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UN post-2015 talks focus on draft sustainable development goalsWednesday, April 01, 2015 > 11:11:58
Divisions on how best to finalise a set of sustainable development goals (SDGs) moved to the fore last week during a New York meeting of delegates charged with hammering out a post-2015 development agenda. Countries reportedly raised questions around possible technical revisions to a list of proposed goals and targets – put forward by a UN group last July – as well as how to craft relevant indicators to measure success.
Following a 2012 UN mandate, the SDGs are slated to form a core part of the post-2015 development agenda and will replace the current Millennium Development Goals (MDGs) when they expire at the end of this year. The new agenda will be adopted by world leaders at a high-level summit at UN headquarters in September.
Delegates also agreed last week to hold a joint session in April with their counterparts negotiating the outcome document for the Third International Conference on Financing for Development (FfD3).
The ongoing FfD talks – which also convene in New York – aim to outline development financing commitments at a high-level conference scheduled for July in Addis Ababa, Ethiopia. However, while UN members have indicated a preference for mutually supportive outcomes in the two negotiations, differences reportedly remain on the nature of the relationship between these frameworks.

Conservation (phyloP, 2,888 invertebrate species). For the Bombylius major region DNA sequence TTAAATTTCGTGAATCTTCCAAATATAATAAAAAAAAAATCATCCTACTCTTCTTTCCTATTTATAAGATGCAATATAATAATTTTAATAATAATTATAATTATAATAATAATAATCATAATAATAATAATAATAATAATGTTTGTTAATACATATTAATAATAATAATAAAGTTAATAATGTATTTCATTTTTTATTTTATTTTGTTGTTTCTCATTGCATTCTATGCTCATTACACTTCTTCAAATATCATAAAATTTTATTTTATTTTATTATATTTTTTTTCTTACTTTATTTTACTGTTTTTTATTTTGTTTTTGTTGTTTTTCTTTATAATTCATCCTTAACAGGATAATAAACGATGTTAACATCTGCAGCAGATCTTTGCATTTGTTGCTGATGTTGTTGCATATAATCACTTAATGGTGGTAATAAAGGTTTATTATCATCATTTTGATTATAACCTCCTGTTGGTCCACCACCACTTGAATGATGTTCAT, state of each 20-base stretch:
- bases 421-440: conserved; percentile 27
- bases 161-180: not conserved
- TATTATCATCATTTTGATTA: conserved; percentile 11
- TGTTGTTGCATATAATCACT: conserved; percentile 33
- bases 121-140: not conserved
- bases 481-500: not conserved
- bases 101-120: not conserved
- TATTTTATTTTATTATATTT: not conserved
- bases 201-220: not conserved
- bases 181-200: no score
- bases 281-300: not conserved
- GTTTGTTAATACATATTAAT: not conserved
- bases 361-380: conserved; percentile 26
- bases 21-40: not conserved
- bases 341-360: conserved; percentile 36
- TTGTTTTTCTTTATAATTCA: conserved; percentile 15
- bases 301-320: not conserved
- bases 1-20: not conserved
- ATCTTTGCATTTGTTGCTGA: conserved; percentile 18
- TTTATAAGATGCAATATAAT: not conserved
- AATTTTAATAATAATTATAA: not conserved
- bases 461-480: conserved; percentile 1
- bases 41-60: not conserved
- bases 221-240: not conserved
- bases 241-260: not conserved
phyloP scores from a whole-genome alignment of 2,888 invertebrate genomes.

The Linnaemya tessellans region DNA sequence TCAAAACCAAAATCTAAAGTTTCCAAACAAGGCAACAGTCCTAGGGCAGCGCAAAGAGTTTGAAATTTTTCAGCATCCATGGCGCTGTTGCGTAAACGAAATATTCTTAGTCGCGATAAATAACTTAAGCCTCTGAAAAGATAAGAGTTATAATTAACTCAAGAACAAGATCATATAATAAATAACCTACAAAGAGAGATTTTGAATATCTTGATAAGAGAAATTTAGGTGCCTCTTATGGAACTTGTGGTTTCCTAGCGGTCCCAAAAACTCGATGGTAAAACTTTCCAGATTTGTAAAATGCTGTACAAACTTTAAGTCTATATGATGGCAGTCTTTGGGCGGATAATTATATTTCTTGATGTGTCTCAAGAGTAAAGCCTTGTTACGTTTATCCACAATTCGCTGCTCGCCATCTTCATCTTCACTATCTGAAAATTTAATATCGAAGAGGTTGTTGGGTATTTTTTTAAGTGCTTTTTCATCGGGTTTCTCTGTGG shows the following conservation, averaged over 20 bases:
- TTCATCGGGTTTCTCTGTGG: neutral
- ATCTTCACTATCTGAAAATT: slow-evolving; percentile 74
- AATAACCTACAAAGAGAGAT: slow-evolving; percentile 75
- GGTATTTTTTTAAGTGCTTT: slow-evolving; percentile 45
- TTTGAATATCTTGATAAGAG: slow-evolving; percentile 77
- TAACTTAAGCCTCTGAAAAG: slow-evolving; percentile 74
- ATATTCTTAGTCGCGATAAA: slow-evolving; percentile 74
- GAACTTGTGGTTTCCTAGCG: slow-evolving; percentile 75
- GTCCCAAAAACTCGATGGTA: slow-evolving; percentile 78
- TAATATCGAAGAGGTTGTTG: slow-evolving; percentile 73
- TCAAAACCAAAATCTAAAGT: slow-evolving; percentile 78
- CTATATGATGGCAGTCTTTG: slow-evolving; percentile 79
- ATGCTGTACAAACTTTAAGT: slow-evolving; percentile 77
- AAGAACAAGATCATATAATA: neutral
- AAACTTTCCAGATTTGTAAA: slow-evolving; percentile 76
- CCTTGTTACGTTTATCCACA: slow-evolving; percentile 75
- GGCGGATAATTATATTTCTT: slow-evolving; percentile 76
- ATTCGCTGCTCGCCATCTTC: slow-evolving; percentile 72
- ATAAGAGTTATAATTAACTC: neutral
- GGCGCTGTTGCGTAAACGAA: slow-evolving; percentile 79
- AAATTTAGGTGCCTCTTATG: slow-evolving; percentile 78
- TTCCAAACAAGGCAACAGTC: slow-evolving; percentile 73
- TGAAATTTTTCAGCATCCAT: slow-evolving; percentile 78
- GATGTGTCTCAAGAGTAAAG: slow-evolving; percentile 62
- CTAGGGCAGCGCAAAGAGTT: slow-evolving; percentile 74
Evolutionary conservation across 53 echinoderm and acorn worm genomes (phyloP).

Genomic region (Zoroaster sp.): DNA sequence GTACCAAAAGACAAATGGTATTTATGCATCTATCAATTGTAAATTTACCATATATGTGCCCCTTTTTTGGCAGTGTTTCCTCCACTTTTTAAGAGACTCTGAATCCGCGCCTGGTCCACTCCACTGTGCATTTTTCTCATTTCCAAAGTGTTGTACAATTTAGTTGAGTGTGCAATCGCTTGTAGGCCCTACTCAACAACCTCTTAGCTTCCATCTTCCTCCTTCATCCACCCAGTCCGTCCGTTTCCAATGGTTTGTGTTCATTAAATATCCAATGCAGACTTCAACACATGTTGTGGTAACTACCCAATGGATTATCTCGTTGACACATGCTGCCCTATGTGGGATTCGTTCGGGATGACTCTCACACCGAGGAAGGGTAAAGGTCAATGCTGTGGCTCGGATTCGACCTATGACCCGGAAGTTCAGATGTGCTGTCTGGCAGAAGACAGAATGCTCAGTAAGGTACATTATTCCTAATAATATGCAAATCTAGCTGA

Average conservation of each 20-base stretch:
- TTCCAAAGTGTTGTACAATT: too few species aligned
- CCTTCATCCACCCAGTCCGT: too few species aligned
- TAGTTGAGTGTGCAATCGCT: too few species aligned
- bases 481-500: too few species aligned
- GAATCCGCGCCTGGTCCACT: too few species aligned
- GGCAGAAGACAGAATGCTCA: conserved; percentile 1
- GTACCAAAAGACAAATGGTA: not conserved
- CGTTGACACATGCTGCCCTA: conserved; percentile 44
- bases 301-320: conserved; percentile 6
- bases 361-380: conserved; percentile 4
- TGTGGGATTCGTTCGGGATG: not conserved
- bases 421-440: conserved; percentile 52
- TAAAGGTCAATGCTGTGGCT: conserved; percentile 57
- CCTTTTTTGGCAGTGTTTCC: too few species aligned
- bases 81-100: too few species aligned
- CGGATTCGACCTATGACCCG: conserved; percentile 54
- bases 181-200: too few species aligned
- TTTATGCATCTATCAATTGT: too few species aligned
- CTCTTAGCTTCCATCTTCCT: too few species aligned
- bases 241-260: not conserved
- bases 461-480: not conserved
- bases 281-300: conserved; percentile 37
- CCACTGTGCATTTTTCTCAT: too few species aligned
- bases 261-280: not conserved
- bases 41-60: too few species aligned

Trade and trade-related tools to help foster sustainable development feature in both the proposed SDGs and in the zero draft released earlier this month for the FfD3 outcome. According to experts, FfD zero draft usefully expands the scope of the trade-related SDG targets by underlining the importance of trade facilitation and regional trade and investment agreements, but does not clearly establish an ambitious agenda commensurate with the ambition of the SDG targets. (See BioRes, 20 March 2015)